We spend too much time on our phones.
That’s a fact. If you go check out your screen report, you’ll see a detailed breakdown of your activity and how many hours of your day you wasted by only peeking at your Instagram feed.
It’s dreadful — many would say. And in a way, they’re not wrong at all.
We have indeed conveyed our lives into a multitude of devices that have taken full possession of our information (location, bank details, air tickets) and our personalities (Facebook, Instagram, Twitter). We’ve become citizens of a digiworld that’s ended up making e-rules for our both professional and social behaviour.
So you often hear people, friends, family, say that you shouldn't spend over a thousand dollars on the latest iPhone, and that you could make do with a cheaper mobile.
However, we must accept that the more we evolve, the more technology will be an integral part of our daily life.
And no, I don’t believe we’ll get to the point where robots will take our place. Well, not anytime soon at least.
Technology was developed with the premise to make our life easier. And it did. And it is still making it easier.
Think of bank apps, food apps, hangout calls, online shopping, checking the news, reading and watching movies (at a lower cost), design and graphic software — you name it — even cars now have built-in tools to assist driving and prevent accidents. It’s insane!
Nowadays, there’s probably an app for anything. A service for anything.
This happened because a person, or a group of people, one day asked themselves “how can I make this ‘whatever thing’ easier?” — and it was one great question to self-ask.
Take travelling for instance. You can’t go anywhere without your phone because you’d have to print out your tickets. You’d surely bring your iPad or tablet with you so that you don’t have to carry a stack of papers for that meeting you’re going to attend and you can go through notes and information beforehand once again. And on the way back, you're able to read that e-book you’re loving, that you couldn’t otherwise read if you had to carry the actual book because you’re surely travelling light. Oh, and your laptop, I mean, unless you’re going on holiday to take a break from all things digital, your laptop is going to be with you.
See, these are all things you can live without but in reality, you can’t. You’ll need a fast network, a full performing laptop that doesn’t freeze when you open Microsoft Excel, and the latest version of a mobile that doesn't shut down leaving you unaware of where you are right now and how to get back home.
Again, it’s a need. A need that tech-people, tech-heads, tech-gurus, tech-geeks — whatever you want to call them — saw through.
They turned the Silicon Valley into their hub and they coded and coded until their fingers fell off. Sure fact, even though the starting idea seemed to be a winning one, it must’ve been disheartening spending all those hours in front of a screen trying to figure out how to accommodate your needs. And theirs, too.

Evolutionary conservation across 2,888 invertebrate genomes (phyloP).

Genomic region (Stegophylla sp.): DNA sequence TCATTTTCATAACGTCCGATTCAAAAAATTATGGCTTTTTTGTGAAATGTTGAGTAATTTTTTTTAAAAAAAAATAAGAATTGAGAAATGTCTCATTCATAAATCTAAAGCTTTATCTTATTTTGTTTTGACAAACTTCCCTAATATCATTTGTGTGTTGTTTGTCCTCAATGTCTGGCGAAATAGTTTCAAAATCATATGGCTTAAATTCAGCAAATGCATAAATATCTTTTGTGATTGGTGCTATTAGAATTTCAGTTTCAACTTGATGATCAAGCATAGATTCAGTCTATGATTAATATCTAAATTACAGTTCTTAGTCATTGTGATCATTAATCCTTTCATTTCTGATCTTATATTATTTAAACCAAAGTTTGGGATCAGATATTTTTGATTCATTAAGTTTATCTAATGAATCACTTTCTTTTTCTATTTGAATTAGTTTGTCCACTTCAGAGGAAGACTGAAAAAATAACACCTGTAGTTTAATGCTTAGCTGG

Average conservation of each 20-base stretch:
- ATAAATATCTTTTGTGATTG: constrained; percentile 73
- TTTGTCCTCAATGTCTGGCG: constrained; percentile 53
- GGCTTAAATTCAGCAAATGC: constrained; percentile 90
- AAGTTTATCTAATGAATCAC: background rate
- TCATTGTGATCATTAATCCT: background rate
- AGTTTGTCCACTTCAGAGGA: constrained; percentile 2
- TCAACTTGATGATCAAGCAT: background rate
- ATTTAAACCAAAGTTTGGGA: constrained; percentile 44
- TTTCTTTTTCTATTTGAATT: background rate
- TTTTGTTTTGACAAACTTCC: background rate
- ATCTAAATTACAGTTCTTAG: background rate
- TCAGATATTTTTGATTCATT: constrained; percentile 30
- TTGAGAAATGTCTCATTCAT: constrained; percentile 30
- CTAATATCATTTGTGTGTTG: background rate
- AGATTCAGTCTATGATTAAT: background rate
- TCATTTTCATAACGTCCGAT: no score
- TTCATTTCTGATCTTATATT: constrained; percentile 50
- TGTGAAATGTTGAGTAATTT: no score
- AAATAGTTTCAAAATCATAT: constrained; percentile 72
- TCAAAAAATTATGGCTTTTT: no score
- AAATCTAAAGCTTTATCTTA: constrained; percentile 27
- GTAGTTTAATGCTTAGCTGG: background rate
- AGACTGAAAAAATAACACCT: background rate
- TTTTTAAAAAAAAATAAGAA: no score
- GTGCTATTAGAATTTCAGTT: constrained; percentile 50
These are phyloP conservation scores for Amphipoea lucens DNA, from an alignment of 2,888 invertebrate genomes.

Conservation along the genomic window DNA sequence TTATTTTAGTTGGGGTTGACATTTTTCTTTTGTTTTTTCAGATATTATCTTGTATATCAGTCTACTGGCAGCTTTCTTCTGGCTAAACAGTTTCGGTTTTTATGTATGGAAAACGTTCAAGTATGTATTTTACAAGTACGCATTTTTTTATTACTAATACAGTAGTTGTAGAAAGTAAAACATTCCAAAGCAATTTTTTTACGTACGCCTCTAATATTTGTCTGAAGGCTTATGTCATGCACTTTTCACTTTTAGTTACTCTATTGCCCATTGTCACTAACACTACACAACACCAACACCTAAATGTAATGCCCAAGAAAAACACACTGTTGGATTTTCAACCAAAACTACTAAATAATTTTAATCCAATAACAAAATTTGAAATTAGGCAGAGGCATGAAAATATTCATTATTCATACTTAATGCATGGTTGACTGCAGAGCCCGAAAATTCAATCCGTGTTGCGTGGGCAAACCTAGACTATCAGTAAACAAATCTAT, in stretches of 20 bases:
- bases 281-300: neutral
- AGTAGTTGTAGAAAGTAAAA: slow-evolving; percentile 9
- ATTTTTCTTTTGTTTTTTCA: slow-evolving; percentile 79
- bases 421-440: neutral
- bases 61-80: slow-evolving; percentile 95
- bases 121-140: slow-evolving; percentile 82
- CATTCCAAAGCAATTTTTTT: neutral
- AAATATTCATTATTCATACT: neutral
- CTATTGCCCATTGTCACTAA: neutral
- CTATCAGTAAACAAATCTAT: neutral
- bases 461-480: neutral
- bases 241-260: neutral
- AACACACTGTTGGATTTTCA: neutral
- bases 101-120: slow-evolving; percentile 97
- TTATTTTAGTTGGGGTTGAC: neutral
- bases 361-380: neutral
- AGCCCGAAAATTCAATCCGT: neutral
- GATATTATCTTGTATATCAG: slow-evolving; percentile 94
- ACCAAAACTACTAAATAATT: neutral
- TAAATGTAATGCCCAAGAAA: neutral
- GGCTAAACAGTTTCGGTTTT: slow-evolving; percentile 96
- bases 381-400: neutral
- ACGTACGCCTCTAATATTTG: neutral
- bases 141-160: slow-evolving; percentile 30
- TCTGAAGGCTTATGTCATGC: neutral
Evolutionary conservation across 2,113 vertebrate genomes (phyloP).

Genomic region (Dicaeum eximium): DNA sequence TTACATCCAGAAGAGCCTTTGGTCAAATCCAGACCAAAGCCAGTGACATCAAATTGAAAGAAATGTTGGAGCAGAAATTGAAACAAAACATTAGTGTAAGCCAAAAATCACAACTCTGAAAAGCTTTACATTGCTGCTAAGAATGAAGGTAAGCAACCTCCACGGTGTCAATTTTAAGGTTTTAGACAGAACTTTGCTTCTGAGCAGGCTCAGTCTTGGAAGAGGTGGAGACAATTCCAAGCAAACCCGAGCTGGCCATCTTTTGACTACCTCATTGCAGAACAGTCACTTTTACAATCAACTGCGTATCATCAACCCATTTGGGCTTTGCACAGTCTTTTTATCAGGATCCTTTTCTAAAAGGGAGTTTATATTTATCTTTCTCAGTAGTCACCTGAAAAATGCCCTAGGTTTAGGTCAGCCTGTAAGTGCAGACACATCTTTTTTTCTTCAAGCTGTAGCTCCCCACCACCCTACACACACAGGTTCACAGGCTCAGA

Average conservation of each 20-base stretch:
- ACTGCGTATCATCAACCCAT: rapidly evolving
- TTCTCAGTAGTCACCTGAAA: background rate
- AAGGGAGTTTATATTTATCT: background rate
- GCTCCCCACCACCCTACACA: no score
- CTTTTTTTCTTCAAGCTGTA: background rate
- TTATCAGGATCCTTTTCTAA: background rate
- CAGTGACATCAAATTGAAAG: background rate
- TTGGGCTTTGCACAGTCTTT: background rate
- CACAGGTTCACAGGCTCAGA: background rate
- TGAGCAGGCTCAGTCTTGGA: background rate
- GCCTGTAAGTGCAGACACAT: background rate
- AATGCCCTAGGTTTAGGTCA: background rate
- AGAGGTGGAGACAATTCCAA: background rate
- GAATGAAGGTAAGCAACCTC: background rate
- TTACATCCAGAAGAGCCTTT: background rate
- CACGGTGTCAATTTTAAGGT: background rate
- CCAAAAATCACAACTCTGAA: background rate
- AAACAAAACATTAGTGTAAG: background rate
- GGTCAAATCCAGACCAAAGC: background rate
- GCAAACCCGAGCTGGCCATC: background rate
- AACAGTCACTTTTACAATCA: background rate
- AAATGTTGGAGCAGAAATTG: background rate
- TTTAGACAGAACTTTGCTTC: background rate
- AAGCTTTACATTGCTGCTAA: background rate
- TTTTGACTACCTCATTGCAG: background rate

They invested time and resources that eventually generated some of the most sought after services we use on a daily basis. And made a tremendous amount of money!
Actions and motives aside, they influenced, and motivated, an entire generation of people to pick up the slack by coming up with new and unique (business) ideas to keep up with the world’s evolving dynamics. They prepared the new generations to be already aware of digitalisation taking over most industries and their production.
The advertising industry, for example, is always less carrying out campaigns through billboards, newspapers and leaflets, and is steering towards what we could call videomarketing, a type of promotional activity that’s mainly based on images and videos needing cutting-edge tools for production and high-resolution devices to be fully employed. The music industry, that’s another one. Think of how many talented musicians who lacked funds and connections, made it to the big scene by simply showcasing their talent on Instagram (some of them even becoming influencers) and thus bypassed major labels’ tyranny. Or how easily you have access to an infinite music library with Spotify.
But you could certainly say the same for many, many other industries.
As said above, technology inspired people to create something new. It motivated youngsters to come up with creative ideas that could revolutionise the world.
Wouldn’t you want to see you children succeed by building something from scratches? Wouldn’t you want them to change the world for this and future generations? You surely would! So, why wouldn’t you appreciate the outstanding inputs that technology has provided us with? Even with this very article that I can write, edit, promote, submit for publishing, from the comfort of my own desk?
We should appreciate it. We should nurture it.
I say, technology is not serving its purpose. It’s serving OUR purpose.
So, if you're still in doubt, the answer is YES. Yes, you should get the latest iPhone. Yes, you should buy the newest smart TV. Yes, you should use a whole heap of apps.
Yes, you should invest in technology and learn more about the latest technology trends.
On that note, I’d like to get the latest iPhone too but I’m miserably broke. Does anybody fancy investing in me? Thanks…!